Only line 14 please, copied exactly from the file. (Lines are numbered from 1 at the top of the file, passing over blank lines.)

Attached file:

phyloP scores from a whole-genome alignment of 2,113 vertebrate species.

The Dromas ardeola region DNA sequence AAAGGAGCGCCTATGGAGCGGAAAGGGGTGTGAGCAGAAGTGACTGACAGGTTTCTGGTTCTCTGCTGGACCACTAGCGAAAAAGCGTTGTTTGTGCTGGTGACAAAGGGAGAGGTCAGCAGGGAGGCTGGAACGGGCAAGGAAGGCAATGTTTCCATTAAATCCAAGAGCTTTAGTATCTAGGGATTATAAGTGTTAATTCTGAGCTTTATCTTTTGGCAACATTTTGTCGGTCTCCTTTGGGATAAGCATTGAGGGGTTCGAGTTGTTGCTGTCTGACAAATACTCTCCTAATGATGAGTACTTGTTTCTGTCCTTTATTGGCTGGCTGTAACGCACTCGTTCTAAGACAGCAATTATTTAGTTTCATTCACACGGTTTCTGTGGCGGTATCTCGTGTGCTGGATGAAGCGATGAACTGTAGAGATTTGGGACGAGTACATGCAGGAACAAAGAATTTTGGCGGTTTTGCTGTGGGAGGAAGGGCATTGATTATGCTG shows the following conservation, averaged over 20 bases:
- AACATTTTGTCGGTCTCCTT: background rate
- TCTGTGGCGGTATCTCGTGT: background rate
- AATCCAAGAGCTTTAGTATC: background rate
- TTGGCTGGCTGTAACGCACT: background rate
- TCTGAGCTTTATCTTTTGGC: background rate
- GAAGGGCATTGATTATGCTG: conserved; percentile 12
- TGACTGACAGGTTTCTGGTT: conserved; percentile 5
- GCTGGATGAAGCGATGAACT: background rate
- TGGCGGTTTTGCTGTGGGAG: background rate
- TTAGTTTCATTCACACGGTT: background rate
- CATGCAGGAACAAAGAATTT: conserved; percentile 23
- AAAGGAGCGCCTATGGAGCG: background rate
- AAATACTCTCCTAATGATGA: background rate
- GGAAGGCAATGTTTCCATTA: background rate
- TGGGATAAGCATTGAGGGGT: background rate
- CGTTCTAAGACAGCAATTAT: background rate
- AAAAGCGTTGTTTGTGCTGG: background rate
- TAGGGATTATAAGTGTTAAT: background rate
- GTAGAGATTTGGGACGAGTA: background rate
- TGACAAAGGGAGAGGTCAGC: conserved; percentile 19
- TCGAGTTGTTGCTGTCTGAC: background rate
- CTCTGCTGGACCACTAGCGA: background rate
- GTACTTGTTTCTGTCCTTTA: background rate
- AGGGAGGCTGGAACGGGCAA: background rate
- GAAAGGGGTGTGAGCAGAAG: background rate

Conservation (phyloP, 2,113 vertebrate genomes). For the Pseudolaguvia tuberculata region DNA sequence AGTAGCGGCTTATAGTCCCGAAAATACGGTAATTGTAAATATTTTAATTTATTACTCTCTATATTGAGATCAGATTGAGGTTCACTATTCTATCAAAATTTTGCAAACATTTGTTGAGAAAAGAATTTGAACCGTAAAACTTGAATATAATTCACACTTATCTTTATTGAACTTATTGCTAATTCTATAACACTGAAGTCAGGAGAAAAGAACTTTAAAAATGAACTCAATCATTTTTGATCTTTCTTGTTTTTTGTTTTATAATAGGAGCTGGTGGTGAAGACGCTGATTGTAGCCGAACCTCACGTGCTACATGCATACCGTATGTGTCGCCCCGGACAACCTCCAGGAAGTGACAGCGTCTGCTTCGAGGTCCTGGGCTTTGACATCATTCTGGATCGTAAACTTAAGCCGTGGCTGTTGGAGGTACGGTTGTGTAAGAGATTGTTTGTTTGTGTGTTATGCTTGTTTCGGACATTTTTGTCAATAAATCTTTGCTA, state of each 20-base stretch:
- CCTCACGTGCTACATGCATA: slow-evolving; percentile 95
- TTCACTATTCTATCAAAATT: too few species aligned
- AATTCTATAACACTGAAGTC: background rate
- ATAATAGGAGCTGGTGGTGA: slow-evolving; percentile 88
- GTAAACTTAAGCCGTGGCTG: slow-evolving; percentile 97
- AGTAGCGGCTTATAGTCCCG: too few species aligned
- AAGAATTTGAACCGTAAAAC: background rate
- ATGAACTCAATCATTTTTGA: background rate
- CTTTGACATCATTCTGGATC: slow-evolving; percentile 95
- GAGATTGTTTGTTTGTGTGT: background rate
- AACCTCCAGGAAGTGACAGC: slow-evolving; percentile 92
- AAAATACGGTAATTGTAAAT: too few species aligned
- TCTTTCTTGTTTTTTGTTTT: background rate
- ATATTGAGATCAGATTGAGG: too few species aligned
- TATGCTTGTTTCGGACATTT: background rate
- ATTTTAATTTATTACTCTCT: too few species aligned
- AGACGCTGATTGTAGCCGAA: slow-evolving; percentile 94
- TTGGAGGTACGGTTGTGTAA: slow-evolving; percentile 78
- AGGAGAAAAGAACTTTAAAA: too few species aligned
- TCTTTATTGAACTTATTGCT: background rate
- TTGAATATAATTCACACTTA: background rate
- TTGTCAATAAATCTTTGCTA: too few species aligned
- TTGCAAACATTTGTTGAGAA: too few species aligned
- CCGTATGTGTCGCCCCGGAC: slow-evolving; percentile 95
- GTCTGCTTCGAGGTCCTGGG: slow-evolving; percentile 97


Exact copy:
- AAAGGAGCGCCTATGGAGCG: background rate